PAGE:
Activists led by constitutional lawyer Yash Pal Ghai, economist David Ndii and lawyer Maina Kiai, were on Saturday barred from accessing the venue in Mombasa County where they were to address a meeting on regional issues.
The team was blocked from entering Technical University of Mombasa (TUM), where they were to speak about matters including a dwindling economy that has been linked to the government's move to compel importers to haul their cargo to Nairobi using the Standard Gauge Railway (SGR).
Police manned the gates of the university to keep them from entering.
Officials of Muslims for Human Rights (Muhuri), the host of the meeting, said they were asked to call it off for "security reasons".
"We received communication from TUM that they had cancelled the agreement to host us due to security reasons. The management claimed students might be radicalised and cause tension," Muhuri chairman Khelef Khalifa told the media outside the university.
"We had hired the hall and made all preparations, which was costly. We shall take legal action to recover the money."
TUM's Vice Chancellor Leila Abubakar did not respond to the Nation's requests for comment on the matter.
After they were denied entry into TUM, the group resolved to hold a peaceful demonstration outside the university against the government’s move.
Prof Ghai said the meeting was to address devolution, economic issues and the shrinking civic space in the country.
"Being one of the architects of the current Constitution, I can say what is happening in counties is not what we envisaged.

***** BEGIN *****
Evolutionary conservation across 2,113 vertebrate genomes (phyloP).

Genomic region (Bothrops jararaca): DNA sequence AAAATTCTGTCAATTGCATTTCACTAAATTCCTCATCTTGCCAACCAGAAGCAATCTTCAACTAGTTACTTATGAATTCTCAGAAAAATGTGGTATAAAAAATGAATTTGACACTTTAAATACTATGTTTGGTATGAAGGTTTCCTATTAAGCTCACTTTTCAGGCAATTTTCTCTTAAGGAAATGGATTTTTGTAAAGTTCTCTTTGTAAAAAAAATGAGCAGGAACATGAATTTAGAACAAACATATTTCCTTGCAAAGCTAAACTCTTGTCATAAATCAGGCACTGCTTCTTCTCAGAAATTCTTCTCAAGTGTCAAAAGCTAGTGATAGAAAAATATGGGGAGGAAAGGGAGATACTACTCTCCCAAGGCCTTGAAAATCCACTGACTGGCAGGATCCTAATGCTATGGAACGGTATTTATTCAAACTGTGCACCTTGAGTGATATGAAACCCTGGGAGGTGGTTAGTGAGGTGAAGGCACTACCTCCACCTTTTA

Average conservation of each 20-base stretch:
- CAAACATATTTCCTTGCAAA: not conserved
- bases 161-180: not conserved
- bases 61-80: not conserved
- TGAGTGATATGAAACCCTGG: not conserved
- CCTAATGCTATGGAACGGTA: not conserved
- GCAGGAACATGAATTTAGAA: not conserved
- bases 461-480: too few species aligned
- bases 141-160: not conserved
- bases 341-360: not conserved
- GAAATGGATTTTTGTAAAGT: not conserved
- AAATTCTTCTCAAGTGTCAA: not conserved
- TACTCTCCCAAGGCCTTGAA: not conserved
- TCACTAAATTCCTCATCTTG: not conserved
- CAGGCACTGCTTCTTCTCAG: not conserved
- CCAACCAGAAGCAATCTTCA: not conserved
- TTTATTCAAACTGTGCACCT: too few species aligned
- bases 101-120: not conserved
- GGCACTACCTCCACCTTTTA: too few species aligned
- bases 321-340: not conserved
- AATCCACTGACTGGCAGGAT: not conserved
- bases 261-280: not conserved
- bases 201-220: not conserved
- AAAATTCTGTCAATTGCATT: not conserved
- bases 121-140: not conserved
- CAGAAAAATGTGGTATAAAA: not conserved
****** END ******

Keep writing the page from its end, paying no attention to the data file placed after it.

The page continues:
"The Constitution is not being implemented [correctly] as resources meant for county residents are not utilised as required by the law."
He further said the government has no right to remove Mombasa residents from areas where they enjoy natural resources.
The team furtheraccused the government of frustrating civil societies to keep them from criticising it.
“We are here to support civil society groups. We shall form more groups to ensure the resources of each county are protected. Today we have the Okoa Mombasa group but we shall move to each county to ensure equity in resource distribution,” said Mr Kiai, who is also a human rights activist.
Mr Ndii said introduction of the SGR freight service was unconstitutional since the Constitution and a number of treaties allow each importer to choose a mode of transport.
“We know the agreement between the Kenya Ports Authority and the Kenya Railways Corporation on a take-or-pay deal.
"We shall continue to say this; that the SGR is uneconomical and cannot pay its debt as it is, so we want the government to make the SGR efficient and [allow] importers to opt for it instead of compelling them [to use it].”